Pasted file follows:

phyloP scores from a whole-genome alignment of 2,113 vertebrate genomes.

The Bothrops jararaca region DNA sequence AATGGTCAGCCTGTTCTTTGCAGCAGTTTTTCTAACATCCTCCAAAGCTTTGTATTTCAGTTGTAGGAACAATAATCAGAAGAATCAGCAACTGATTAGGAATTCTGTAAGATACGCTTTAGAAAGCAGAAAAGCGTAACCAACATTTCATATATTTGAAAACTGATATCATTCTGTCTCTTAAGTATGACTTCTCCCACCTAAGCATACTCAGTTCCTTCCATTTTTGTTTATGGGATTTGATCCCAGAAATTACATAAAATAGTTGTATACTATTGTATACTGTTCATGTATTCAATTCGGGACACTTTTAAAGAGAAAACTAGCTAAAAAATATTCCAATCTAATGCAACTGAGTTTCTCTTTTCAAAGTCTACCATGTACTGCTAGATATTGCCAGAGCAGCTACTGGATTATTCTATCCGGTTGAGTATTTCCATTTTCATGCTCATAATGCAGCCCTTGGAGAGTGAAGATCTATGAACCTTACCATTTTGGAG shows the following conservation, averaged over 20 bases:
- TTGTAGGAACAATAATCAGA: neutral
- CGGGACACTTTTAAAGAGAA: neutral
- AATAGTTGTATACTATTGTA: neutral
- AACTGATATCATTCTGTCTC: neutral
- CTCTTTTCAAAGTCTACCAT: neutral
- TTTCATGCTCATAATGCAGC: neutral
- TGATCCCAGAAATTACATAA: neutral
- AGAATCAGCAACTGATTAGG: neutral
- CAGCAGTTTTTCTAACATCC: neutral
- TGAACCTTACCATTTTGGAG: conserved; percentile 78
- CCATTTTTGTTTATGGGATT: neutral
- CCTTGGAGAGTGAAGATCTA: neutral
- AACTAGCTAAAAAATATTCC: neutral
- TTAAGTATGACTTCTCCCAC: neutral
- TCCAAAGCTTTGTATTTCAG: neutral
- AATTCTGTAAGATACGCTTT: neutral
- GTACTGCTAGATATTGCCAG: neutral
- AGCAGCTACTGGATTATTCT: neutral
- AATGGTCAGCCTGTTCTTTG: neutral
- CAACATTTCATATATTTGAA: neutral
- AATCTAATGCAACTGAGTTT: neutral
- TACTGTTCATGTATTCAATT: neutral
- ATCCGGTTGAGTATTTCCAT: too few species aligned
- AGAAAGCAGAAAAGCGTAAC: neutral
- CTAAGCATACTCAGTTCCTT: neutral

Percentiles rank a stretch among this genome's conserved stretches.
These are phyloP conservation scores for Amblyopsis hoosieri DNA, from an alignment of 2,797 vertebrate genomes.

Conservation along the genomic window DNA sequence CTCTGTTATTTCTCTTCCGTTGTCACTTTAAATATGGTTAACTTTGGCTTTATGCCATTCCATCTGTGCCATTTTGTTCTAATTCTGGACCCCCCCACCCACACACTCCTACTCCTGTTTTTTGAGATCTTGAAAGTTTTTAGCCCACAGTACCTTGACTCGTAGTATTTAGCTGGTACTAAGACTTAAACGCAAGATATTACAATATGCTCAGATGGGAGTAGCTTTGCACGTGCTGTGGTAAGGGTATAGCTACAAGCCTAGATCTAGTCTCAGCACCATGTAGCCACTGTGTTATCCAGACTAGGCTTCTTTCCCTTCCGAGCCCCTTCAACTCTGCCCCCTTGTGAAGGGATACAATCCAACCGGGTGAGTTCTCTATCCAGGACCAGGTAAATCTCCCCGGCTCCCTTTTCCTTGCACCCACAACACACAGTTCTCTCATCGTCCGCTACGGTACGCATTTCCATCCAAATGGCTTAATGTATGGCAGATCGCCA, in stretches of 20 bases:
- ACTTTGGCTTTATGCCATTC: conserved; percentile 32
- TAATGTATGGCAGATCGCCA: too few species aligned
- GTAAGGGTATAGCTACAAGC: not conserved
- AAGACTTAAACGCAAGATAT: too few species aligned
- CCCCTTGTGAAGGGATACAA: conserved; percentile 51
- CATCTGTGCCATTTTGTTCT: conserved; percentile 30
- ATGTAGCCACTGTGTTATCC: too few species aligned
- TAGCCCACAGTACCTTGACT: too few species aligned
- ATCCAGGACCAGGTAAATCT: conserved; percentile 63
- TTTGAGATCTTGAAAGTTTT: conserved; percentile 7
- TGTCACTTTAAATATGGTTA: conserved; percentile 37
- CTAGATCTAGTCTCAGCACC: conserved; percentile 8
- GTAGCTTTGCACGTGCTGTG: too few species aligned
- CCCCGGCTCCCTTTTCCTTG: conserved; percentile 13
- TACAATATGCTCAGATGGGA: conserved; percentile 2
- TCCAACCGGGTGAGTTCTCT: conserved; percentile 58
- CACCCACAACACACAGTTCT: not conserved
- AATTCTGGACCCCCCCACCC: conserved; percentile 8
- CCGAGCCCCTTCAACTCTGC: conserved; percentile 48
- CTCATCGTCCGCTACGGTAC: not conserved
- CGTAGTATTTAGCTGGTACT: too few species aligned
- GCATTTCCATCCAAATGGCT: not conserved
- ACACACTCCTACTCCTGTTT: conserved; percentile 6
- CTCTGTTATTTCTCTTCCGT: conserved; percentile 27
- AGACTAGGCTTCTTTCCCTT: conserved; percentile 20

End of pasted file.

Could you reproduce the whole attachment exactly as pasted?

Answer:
phyloP scores from a whole-genome alignment of 2,113 vertebrate genomes.

The Bothrops jararaca region DNA sequence AATGGTCAGCCTGTTCTTTGCAGCAGTTTTTCTAACATCCTCCAAAGCTTTGTATTTCAGTTGTAGGAACAATAATCAGAAGAATCAGCAACTGATTAGGAATTCTGTAAGATACGCTTTAGAAAGCAGAAAAGCGTAACCAACATTTCATATATTTGAAAACTGATATCATTCTGTCTCTTAAGTATGACTTCTCCCACCTAAGCATACTCAGTTCCTTCCATTTTTGTTTATGGGATTTGATCCCAGAAATTACATAAAATAGTTGTATACTATTGTATACTGTTCATGTATTCAATTCGGGACACTTTTAAAGAGAAAACTAGCTAAAAAATATTCCAATCTAATGCAACTGAGTTTCTCTTTTCAAAGTCTACCATGTACTGCTAGATATTGCCAGAGCAGCTACTGGATTATTCTATCCGGTTGAGTATTTCCATTTTCATGCTCATAATGCAGCCCTTGGAGAGTGAAGATCTATGAACCTTACCATTTTGGAG shows the following conservation, averaged over 20 bases:
- TTGTAGGAACAATAATCAGA: neutral
- CGGGACACTTTTAAAGAGAA: neutral
- AATAGTTGTATACTATTGTA: neutral
- AACTGATATCATTCTGTCTC: neutral
- CTCTTTTCAAAGTCTACCAT: neutral
- TTTCATGCTCATAATGCAGC: neutral
- TGATCCCAGAAATTACATAA: neutral
- AGAATCAGCAACTGATTAGG: neutral
- CAGCAGTTTTTCTAACATCC: neutral
- TGAACCTTACCATTTTGGAG: conserved; percentile 78
- CCATTTTTGTTTATGGGATT: neutral
- CCTTGGAGAGTGAAGATCTA: neutral
- AACTAGCTAAAAAATATTCC: neutral
- TTAAGTATGACTTCTCCCAC: neutral
- TCCAAAGCTTTGTATTTCAG: neutral
- AATTCTGTAAGATACGCTTT: neutral
- GTACTGCTAGATATTGCCAG: neutral
- AGCAGCTACTGGATTATTCT: neutral
- AATGGTCAGCCTGTTCTTTG: neutral
- CAACATTTCATATATTTGAA: neutral
- AATCTAATGCAACTGAGTTT: neutral
- TACTGTTCATGTATTCAATT: neutral
- ATCCGGTTGAGTATTTCCAT: too few species aligned
- AGAAAGCAGAAAAGCGTAAC: neutral
- CTAAGCATACTCAGTTCCTT: neutral

Percentiles rank a stretch among this genome's conserved stretches.
These are phyloP conservation scores for Amblyopsis hoosieri DNA, from an alignment of 2,797 vertebrate genomes.

Conservation along the genomic window DNA sequence CTCTGTTATTTCTCTTCCGTTGTCACTTTAAATATGGTTAACTTTGGCTTTATGCCATTCCATCTGTGCCATTTTGTTCTAATTCTGGACCCCCCCACCCACACACTCCTACTCCTGTTTTTTGAGATCTTGAAAGTTTTTAGCCCACAGTACCTTGACTCGTAGTATTTAGCTGGTACTAAGACTTAAACGCAAGATATTACAATATGCTCAGATGGGAGTAGCTTTGCACGTGCTGTGGTAAGGGTATAGCTACAAGCCTAGATCTAGTCTCAGCACCATGTAGCCACTGTGTTATCCAGACTAGGCTTCTTTCCCTTCCGAGCCCCTTCAACTCTGCCCCCTTGTGAAGGGATACAATCCAACCGGGTGAGTTCTCTATCCAGGACCAGGTAAATCTCCCCGGCTCCCTTTTCCTTGCACCCACAACACACAGTTCTCTCATCGTCCGCTACGGTACGCATTTCCATCCAAATGGCTTAATGTATGGCAGATCGCCA, in stretches of 20 bases:
- ACTTTGGCTTTATGCCATTC: conserved; percentile 32
- TAATGTATGGCAGATCGCCA: too few species aligned
- GTAAGGGTATAGCTACAAGC: not conserved
- AAGACTTAAACGCAAGATAT: too few species aligned
- CCCCTTGTGAAGGGATACAA: conserved; percentile 51
- CATCTGTGCCATTTTGTTCT: conserved; percentile 30
- ATGTAGCCACTGTGTTATCC: too few species aligned
- TAGCCCACAGTACCTTGACT: too few species aligned
- ATCCAGGACCAGGTAAATCT: conserved; percentile 63
- TTTGAGATCTTGAAAGTTTT: conserved; percentile 7
- TGTCACTTTAAATATGGTTA: conserved; percentile 37
- CTAGATCTAGTCTCAGCACC: conserved; percentile 8
- GTAGCTTTGCACGTGCTGTG: too few species aligned
- CCCCGGCTCCCTTTTCCTTG: conserved; percentile 13
- TACAATATGCTCAGATGGGA: conserved; percentile 2
- TCCAACCGGGTGAGTTCTCT: conserved; percentile 58
- CACCCACAACACACAGTTCT: not conserved
- AATTCTGGACCCCCCCACCC: conserved; percentile 8
- CCGAGCCCCTTCAACTCTGC: conserved; percentile 48
- CTCATCGTCCGCTACGGTAC: not conserved
- CGTAGTATTTAGCTGGTACT: too few species aligned
- GCATTTCCATCCAAATGGCT: not conserved
- ACACACTCCTACTCCTGTTT: conserved; percentile 6
- CTCTGTTATTTCTCTTCCGT: conserved; percentile 27
- AGACTAGGCTTCTTTCCCTT: conserved; percentile 20